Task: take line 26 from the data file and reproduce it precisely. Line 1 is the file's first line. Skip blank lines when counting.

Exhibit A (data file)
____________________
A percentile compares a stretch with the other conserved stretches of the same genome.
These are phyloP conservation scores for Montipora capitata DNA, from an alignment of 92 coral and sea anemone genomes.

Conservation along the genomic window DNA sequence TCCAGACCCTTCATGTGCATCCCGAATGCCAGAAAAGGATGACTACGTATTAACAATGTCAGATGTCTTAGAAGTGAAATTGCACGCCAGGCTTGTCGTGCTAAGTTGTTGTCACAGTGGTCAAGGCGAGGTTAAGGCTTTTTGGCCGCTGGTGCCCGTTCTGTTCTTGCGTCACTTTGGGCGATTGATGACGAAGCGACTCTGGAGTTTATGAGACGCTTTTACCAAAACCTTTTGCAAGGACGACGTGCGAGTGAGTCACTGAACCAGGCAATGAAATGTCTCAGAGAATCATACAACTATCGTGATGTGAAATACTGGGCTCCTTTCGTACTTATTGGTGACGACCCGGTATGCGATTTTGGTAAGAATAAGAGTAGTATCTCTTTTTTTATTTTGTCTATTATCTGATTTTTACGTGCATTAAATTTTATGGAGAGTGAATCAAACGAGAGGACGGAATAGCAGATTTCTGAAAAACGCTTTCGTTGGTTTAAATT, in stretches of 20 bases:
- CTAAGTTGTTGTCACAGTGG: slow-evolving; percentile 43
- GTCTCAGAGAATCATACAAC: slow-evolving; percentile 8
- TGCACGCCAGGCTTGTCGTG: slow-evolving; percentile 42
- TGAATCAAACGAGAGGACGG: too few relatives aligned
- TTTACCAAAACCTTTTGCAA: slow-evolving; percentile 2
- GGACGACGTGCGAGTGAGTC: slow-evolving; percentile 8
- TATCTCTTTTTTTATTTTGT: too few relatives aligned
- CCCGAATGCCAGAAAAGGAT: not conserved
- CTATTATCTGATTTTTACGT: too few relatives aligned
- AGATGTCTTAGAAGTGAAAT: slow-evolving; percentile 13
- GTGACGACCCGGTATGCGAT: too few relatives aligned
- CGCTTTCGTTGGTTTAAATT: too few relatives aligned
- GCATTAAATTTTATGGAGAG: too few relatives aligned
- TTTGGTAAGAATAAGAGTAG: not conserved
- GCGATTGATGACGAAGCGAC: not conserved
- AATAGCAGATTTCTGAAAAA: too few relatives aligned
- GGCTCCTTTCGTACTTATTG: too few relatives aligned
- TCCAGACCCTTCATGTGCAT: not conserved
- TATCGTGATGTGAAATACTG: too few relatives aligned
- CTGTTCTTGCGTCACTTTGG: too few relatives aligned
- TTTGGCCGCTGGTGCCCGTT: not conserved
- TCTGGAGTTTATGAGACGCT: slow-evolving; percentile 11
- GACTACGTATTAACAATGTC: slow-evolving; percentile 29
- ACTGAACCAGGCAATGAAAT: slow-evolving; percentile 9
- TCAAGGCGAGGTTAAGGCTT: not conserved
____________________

- GACTACGTATTAACAATGTC: slow-evolving; percentile 29